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Review: Véhémence - Ordalies

Label: Antiq Records
Year released: 2022
Duration: 59:41
Tracks: 8
Genre: Black Metal


Review online: June 7, 2022
Reviewed by: Micah.Ram
Readers' Rating
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Rated 3.91/5 (78.18%) (11 Votes)

The French Black Metal scene more than any other has been quite responsible for my return to truly enjoying Black Metal, a subgenre which I encountered right at the beginning of my days as a fan of Metal and explored to a point of exhaustion. In recent years, the scene in France has birthed many intriguing and incredible albums, and the release of Véhémence’s third full-length album, Ordalies, is no exception. With this being my first entry to the band’s work, I most definitely went backwards to check out the other two albums after binging this one.

Véhémence play a very melodic and epic brand of Medieval Black Metal. The melodic focus is very strong throughout the record and is the most standout feature of the music here, as they poured in many unique stylings such as the ornamented melodic gesture known as a mordent, which brings out the cultural flavors in the music. In addition, there seems to be a dose of counterpoint in the writing, giving it a very classically-oriented feel in places. Vocalist Hyvermor delivers a dynamic performance, contributing both in his unclean and pitched choir vocals, mostly in favor of the unclean style. The drummer, Thomas Leitner, is a very musical drummer full of energy and runs the full gamut of drumming patterns and abilities, most notably making great use of the whole kit for a variety of musically satisfying beats. Admittedly, I found the frequency of drum fills a little more than necessary on the 7th track, "Un contre mille," where he completed a fill at the end of every four phrase for a long while from the beginning when it might have been nice to let it breathe a little more. However, it’s hard to fault a man for giving it his all!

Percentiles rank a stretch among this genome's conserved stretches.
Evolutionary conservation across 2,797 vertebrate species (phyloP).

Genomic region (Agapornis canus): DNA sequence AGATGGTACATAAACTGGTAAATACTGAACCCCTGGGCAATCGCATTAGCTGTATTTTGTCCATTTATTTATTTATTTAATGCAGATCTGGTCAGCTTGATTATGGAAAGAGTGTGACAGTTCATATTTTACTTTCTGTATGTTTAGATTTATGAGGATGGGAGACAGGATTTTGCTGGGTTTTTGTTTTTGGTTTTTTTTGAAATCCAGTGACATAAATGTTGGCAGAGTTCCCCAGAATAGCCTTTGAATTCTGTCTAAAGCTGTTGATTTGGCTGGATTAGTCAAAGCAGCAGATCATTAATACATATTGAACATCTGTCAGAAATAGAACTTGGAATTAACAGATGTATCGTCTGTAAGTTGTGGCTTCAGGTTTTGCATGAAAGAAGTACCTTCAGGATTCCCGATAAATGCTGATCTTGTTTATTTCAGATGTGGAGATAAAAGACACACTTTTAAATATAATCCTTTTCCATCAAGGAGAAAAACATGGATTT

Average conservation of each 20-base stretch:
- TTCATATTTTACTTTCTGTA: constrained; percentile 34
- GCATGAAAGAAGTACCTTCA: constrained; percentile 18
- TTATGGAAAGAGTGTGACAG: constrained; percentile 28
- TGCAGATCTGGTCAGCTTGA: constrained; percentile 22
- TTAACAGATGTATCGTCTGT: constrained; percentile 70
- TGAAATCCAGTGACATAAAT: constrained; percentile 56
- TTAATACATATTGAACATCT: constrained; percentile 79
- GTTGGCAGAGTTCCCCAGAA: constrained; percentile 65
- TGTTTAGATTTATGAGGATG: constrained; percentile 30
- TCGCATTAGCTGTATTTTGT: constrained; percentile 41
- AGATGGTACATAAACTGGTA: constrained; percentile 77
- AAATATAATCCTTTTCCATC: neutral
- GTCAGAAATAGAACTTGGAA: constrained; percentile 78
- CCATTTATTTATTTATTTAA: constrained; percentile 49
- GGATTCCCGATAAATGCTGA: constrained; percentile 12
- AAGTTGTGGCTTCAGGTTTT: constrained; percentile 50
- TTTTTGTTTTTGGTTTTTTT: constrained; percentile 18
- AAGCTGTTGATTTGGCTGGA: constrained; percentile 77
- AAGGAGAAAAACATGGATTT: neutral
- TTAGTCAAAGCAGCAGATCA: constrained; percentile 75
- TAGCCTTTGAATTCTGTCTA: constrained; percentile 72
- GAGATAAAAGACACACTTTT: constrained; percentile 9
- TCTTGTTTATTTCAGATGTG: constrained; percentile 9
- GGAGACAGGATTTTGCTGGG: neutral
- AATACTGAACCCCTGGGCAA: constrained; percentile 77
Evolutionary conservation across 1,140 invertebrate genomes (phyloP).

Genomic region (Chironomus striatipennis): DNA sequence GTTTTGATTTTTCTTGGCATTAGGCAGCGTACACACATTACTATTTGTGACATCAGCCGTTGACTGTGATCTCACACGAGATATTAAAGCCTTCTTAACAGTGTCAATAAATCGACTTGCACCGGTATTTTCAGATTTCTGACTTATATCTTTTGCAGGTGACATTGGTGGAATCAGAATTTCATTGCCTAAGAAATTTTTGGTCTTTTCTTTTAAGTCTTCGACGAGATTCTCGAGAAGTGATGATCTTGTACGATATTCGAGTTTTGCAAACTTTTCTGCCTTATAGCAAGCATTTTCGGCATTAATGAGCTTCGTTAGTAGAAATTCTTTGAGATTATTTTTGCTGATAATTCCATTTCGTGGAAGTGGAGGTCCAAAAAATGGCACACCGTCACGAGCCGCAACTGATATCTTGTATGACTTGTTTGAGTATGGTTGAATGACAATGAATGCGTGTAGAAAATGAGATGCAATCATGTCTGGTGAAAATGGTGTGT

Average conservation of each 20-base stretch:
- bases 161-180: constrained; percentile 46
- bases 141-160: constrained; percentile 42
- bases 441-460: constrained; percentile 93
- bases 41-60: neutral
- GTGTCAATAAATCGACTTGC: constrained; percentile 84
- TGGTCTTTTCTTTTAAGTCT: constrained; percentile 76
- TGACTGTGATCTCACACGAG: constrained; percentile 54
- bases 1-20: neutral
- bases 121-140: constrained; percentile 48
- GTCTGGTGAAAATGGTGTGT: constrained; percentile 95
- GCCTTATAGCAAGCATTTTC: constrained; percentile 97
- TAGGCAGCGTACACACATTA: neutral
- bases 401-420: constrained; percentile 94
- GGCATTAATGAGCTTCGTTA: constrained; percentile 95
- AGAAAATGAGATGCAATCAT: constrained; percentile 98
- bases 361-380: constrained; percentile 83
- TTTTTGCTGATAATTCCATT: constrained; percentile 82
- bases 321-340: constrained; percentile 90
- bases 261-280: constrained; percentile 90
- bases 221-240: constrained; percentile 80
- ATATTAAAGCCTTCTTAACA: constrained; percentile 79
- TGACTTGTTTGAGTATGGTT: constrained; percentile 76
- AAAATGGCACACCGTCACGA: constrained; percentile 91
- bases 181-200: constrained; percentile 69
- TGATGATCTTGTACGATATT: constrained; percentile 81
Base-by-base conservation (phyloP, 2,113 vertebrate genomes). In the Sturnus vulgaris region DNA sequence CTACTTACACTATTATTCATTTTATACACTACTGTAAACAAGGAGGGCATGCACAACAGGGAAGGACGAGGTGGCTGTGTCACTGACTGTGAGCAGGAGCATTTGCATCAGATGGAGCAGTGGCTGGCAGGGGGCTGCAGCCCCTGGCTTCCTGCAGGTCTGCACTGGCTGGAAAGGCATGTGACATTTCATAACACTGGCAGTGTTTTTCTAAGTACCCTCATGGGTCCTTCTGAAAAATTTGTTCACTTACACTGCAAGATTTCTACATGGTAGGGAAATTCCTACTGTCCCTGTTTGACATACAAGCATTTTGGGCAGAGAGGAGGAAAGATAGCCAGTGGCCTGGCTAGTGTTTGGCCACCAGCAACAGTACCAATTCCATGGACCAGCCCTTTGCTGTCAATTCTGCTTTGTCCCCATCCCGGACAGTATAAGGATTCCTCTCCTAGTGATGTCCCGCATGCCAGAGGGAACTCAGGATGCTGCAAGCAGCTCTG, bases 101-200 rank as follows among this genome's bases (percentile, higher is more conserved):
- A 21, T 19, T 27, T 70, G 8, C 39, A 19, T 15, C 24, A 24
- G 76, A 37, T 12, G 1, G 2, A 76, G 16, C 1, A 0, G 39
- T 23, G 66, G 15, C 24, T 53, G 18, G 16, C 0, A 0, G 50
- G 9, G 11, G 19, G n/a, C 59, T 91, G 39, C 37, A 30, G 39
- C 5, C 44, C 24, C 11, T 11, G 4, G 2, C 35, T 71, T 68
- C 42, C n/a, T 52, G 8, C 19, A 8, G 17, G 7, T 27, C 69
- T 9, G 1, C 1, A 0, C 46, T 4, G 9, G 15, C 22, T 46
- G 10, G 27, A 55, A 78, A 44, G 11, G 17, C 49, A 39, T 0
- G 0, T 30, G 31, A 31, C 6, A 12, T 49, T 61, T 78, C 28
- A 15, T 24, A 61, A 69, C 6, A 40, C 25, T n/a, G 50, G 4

Aside from the tremendous melodic focus, one way this record really works its magic is the way it occasionally leaps into non-metal elements, such as the flute, strings, and other more folky instrumentation choices that really serve well in connecting to the medieval themes. This happens to great effect in the middle of the 4th track, "Au blason brûlé," which has a very atmospheric instrumental and folky build up leading to a high energy finish. The two instrumental tracks on the album also showcase this non-metal approach expertly, contributing to a genuine sense of world-building.

There is not a weak track on this album, but I do still have favorites. One of those is track 5, "La divine sorcellerie," which is a great example of the excellent melodic work, as this track is a melodic masterclass with very engaging harmonies to support it. The drum work is also very sensitive and quite satisfying to focus on here. The closer track, "Par le glaive," is a mid-paced exiting song which varies up the tempo feel with some blasting sections but mostly sits on a heavier groove with bold melodies and a deep-felt set of leads to ride out the final two minutes of the album. It is a very fitting ending track, reaching for a fistful of epic vibes.

This album is packed full of fist-pumping segments and memorable melodies that will likely be lodged into your brain for a long time. After listening to this album ten times, I went to listen to the earlier works. While I think the previous album is great and the first is fine as well, I feel confident in calling Ordalies the finest offering yet from Véhémence and I do not intend to put this one down any time soon.

More about Véhémence...
Review: Ordalies (reviewed by Sargon the Terrible)
Review: Par le sang versé (reviewed by Sargon the Terrible)
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